Effects of low-fat milk consumption on metabolic and atherogenic biomarkers in Korean adults with the metabolic syndrome: a randomised controlled trial

Y. J. Lee, Ji A Seo, T. Yoon, I. Seo, J. H. Lee, D. Im, J. H. Lee, K. N. Bahn, H. S. Ham, S. A. Jeong, T. S. Kang, J. H. Ahn, Do-Hoon Kim, G. E. Nam, Nan Hee Kim

Research output: Contribution to journalArticle

9 Citations (Scopus)

Abstract

Background: Previous studies of the health effects of low-fat milk or dairy consumption on the metabolic syndrome have yielded inconsistent results. The present study aimed to investigate the effects of low-fat milk consumption on traits associated with the metabolic syndrome, as well as inflammatory and atherogenic biomarkers, in Korean adults with the metabolic syndrome. Methods: Overweight Koreans with the metabolic syndrome (n = 58) were recruited and randomly assigned to either the low-fat milk or control group. The low-fat milk group was instructed to consume two packs of low-fat milk per day (200 mL twice daily) for 6 weeks, and the control group was instructed to maintain their habitual diet. Clinical investigations were conducted during the screening visit, on study day 0, and after 6 weeks. Results: No significant differences in changes in body mass index, blood pressure, lipid profile and adiponectin levels, as well as levels of inflammatory markers, oxidative stress markers and atherogenic markers, were found between the low-fat milk and control groups. However, compared to the controls, significant favourable decreases in serum soluble vascular adhesion molecule-1 and endothelin-1 levels were found in the 12 subjects with high blood pressure and in the 18 subjects with hypertriglyceridaemia in the low-fat milk group. Conclusions: The present study did not demonstrate an overall beneficial effect of low-fat milk consumption in subjects with the metabolic syndrome. However, low-fat milk consumption may have a favourable effect on atherogenic markers in subjects with high blood pressure or hypertriglyceridaemia.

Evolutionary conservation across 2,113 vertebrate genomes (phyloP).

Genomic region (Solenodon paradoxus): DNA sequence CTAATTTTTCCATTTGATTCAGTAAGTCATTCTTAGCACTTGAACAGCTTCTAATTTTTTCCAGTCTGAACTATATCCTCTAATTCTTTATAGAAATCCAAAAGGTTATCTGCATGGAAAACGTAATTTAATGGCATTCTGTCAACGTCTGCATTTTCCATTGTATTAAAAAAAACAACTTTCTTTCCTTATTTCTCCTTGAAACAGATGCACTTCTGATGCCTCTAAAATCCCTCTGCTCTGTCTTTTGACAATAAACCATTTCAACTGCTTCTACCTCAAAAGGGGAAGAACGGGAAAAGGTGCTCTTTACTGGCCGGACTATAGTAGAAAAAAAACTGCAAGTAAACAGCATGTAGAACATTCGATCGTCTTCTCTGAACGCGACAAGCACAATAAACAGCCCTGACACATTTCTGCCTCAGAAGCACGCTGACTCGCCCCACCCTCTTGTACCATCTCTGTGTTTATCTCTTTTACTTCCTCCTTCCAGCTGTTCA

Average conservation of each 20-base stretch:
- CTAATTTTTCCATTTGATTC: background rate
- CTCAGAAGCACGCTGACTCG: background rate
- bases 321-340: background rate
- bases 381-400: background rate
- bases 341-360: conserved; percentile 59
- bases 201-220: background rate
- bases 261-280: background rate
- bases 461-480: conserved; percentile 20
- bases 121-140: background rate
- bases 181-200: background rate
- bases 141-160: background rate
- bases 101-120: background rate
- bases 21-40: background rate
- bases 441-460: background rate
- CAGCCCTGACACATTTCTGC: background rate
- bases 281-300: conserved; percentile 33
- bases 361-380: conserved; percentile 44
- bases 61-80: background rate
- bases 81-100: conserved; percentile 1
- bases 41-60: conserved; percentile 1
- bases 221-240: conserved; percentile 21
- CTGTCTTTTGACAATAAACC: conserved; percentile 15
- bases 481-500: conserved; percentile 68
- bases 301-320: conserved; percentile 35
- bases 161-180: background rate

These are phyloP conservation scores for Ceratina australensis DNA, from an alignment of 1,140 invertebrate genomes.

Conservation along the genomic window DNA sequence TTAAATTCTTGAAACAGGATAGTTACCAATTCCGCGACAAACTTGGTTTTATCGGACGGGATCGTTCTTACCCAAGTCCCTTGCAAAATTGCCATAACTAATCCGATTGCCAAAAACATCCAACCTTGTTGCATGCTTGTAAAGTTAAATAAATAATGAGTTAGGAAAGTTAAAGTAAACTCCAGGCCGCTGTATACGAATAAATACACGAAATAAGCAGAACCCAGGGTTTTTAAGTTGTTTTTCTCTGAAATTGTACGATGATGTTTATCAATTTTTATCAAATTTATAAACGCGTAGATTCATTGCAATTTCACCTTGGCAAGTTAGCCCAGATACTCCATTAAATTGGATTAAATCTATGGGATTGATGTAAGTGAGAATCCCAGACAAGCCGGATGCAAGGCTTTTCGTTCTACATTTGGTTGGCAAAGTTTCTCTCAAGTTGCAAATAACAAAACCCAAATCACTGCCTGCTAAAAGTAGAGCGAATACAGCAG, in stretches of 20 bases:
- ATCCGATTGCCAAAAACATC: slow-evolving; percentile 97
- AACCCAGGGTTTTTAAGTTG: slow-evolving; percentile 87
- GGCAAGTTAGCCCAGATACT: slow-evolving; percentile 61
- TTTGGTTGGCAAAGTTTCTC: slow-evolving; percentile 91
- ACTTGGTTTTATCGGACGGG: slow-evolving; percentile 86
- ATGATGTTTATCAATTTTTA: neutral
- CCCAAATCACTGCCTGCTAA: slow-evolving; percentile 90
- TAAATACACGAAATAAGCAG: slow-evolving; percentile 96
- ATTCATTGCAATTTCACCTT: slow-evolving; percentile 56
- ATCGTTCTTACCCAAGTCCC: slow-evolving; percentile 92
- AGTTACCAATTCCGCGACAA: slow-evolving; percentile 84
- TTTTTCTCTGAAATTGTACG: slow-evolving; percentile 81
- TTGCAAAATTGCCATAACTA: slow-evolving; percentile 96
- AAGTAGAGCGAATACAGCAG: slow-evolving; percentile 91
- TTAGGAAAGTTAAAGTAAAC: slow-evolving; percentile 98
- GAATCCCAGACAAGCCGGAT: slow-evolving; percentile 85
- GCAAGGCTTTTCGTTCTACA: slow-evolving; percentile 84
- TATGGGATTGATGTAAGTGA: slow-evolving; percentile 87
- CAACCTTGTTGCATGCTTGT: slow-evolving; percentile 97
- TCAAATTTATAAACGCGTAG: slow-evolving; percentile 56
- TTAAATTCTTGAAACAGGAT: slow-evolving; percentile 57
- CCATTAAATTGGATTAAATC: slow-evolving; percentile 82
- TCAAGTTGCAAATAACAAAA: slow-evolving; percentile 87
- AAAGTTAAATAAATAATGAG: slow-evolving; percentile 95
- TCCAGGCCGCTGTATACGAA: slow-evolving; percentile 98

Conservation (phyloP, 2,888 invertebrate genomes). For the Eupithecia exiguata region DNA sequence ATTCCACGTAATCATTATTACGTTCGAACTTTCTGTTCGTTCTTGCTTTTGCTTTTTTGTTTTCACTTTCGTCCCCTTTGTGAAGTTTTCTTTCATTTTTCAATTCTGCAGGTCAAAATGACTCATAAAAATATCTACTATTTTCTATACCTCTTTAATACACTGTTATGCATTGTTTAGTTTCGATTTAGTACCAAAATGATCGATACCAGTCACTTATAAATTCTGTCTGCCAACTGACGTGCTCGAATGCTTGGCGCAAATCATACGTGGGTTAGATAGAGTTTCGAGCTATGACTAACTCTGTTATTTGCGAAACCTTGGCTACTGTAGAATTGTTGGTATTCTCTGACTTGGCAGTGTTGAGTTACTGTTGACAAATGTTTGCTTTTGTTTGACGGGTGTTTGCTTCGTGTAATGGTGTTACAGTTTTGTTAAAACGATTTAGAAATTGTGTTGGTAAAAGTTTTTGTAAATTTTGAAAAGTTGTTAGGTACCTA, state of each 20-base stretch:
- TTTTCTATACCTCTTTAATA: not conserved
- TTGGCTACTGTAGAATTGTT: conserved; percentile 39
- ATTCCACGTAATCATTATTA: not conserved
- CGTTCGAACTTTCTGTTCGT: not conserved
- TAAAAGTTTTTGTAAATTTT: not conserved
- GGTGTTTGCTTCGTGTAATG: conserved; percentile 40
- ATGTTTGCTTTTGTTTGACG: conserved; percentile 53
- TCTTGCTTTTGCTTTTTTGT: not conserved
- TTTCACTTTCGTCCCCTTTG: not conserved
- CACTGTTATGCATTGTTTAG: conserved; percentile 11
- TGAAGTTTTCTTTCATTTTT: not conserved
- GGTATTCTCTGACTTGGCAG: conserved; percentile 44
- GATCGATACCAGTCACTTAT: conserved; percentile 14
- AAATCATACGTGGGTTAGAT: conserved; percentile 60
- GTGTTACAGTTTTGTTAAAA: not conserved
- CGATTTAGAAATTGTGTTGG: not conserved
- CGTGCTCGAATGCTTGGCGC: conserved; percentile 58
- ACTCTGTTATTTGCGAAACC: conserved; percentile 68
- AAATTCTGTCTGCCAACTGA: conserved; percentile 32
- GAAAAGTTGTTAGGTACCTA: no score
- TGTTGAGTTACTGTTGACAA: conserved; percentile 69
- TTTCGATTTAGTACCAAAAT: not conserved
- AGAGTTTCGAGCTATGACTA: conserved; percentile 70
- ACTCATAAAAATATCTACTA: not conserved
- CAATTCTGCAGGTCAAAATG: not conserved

Original languageEnglish
Pages (from-to)477-486
Number of pages10
JournalJournal of Human Nutrition and Dietetics
Volume29
Issue number4
DOIs
Publication statusPublished - 2016 Aug 1

Keywords

  • anthropometry
  • cardiovascular disease
  • dietary intervention

ASJC Scopus subject areas

  • Medicine (miscellaneous)
  • Nutrition and Dietetics

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